+ We’re working on a similar evacuation plan for the education wing and will have quick reference guides posted there as well.
+ Still to do is the installation of interior partitions (to separate classrooms from the main hallway) on the first and second floors of the education wing. Our capital campaign raised about 85% of the funds needed to address all of the items on our Phase One project list. We are awaiting estimate and completion of an unanticipated plumbing upgrade (necessary in order to permit the chapel bathroom remodel) so we can assess whether or not we can cover the installation of the education wing partitions with the funds that have been pledged to date. If not, we’ll raise what it takes to do this installation.
+ On January 20th and February 10th, officers from the Boulder Police Department will offer training to parish leaders on how to respond in the event of an emergency. Emergencies can take many forms—medical, intruder, storm or storm damage, and fire—and knowing how to help (and how not to help) in the event of an emergency is important. The intent is not for our parishioners to supplant the work and expertise of emergency response professionals. Rather, it is to train us in how best to help until those professionals arrive on the scene.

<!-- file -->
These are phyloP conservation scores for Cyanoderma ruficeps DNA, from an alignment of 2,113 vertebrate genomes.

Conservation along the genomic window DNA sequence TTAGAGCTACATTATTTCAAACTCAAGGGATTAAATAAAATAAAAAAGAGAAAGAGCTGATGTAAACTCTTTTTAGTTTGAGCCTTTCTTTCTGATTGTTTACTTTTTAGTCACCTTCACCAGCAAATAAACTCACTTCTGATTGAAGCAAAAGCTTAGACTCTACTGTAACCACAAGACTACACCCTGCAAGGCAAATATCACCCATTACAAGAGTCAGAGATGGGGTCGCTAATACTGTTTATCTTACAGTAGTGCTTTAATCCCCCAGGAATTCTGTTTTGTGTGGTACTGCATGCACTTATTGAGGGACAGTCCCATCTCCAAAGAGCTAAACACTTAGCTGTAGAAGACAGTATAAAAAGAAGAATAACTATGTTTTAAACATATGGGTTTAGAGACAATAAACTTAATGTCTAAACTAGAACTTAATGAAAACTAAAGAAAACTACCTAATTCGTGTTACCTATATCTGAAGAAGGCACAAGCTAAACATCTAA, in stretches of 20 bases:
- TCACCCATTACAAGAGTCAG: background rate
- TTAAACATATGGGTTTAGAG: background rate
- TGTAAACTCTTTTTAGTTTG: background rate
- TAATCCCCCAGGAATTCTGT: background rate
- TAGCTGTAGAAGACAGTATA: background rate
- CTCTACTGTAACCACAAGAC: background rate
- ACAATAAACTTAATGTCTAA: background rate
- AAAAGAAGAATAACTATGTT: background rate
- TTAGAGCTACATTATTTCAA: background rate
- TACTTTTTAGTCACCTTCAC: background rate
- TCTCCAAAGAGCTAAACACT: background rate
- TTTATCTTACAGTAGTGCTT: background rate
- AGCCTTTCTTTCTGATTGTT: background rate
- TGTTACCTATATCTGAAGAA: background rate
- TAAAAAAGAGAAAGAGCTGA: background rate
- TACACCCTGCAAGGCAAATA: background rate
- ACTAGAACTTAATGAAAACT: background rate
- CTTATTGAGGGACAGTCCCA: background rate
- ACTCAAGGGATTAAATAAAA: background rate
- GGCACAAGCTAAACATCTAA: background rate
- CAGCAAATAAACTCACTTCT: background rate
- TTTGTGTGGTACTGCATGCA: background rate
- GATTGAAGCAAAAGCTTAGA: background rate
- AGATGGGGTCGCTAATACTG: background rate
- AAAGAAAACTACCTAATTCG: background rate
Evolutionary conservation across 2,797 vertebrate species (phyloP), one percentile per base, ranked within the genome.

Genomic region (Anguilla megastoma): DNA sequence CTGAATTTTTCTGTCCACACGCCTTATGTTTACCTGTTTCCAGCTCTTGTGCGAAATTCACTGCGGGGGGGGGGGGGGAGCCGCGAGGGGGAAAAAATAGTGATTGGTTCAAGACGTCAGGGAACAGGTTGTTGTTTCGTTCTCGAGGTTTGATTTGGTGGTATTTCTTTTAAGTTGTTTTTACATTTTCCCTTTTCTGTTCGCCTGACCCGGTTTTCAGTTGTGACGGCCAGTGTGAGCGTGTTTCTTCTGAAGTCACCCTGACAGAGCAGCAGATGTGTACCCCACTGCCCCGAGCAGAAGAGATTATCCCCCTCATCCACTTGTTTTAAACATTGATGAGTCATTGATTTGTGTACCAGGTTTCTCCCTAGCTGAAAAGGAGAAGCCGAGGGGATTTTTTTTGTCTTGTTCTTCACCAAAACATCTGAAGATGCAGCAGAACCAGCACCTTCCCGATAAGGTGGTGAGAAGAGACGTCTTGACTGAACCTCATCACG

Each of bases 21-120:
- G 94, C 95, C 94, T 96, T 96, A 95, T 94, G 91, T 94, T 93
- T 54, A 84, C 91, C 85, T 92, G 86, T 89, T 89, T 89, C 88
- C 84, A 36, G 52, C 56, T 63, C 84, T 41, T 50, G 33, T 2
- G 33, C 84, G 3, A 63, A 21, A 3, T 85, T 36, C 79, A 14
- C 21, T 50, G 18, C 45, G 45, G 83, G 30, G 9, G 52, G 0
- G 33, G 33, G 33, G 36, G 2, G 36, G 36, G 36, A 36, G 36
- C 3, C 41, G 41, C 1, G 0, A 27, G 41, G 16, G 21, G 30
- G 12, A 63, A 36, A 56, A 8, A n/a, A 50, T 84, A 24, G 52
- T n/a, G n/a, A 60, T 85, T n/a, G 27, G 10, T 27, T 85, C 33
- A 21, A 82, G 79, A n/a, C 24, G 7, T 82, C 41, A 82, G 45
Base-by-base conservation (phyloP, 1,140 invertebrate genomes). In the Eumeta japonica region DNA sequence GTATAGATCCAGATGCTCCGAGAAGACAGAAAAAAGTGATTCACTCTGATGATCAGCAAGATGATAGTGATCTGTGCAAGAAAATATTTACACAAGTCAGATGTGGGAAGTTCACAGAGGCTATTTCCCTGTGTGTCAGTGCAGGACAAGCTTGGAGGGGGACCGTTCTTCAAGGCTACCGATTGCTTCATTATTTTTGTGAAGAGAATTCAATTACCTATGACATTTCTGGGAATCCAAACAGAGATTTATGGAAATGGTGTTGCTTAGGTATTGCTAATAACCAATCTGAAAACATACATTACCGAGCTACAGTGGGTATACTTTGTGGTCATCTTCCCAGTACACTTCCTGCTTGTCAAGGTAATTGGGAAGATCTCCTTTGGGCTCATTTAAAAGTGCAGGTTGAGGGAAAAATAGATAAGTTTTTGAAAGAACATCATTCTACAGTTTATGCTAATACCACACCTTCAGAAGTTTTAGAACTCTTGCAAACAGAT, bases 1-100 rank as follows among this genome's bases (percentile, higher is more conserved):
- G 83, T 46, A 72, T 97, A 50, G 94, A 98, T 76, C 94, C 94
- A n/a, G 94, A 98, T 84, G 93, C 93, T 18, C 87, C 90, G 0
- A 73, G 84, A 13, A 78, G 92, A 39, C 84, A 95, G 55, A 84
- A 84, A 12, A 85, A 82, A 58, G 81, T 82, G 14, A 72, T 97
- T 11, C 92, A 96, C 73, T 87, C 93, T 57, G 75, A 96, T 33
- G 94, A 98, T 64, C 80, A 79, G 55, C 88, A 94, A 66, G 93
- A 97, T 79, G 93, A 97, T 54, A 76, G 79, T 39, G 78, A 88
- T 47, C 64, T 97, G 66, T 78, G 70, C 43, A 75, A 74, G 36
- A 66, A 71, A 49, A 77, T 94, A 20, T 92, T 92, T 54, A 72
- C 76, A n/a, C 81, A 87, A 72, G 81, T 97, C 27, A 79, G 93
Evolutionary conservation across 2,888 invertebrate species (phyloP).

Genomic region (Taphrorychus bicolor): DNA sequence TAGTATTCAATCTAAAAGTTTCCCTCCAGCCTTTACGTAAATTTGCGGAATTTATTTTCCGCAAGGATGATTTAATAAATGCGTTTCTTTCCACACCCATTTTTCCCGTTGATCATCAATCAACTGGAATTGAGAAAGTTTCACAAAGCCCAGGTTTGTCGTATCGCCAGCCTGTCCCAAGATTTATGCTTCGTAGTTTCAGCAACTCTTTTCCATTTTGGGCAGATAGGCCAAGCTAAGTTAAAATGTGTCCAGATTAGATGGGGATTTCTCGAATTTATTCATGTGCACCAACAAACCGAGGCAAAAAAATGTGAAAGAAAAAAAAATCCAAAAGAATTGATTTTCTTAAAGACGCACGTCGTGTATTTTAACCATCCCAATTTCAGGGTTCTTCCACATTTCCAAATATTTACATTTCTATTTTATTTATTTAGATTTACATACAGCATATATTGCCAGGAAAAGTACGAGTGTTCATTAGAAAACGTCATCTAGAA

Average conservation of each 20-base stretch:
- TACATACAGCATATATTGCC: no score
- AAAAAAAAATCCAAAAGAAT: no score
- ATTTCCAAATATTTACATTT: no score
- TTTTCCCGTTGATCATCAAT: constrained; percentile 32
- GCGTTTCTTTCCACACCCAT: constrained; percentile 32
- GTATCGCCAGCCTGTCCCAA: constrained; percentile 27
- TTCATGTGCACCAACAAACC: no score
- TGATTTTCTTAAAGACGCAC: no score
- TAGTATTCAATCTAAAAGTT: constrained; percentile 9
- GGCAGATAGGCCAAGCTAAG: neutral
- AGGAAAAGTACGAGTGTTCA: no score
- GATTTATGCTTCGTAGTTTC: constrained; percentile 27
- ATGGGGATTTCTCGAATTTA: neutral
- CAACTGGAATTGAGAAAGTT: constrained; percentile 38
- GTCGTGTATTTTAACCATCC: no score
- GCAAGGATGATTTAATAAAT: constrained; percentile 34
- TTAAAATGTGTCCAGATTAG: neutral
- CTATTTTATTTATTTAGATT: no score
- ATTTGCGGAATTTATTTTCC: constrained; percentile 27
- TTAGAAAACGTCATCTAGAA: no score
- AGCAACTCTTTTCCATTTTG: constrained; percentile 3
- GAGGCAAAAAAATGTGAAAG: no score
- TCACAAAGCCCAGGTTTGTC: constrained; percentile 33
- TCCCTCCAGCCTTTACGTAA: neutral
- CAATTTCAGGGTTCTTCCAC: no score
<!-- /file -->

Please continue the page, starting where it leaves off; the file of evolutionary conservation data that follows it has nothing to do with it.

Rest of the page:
These changes and protocols do not diminish our calling to be a place of love. Sometimes love carries with it the responsibility to set boundaries. Sometimes love means building a framework within which the community can safely gather and worship in peace. Sometimes love means working faithfully within the constraints of what is instead of wishing for what used to be.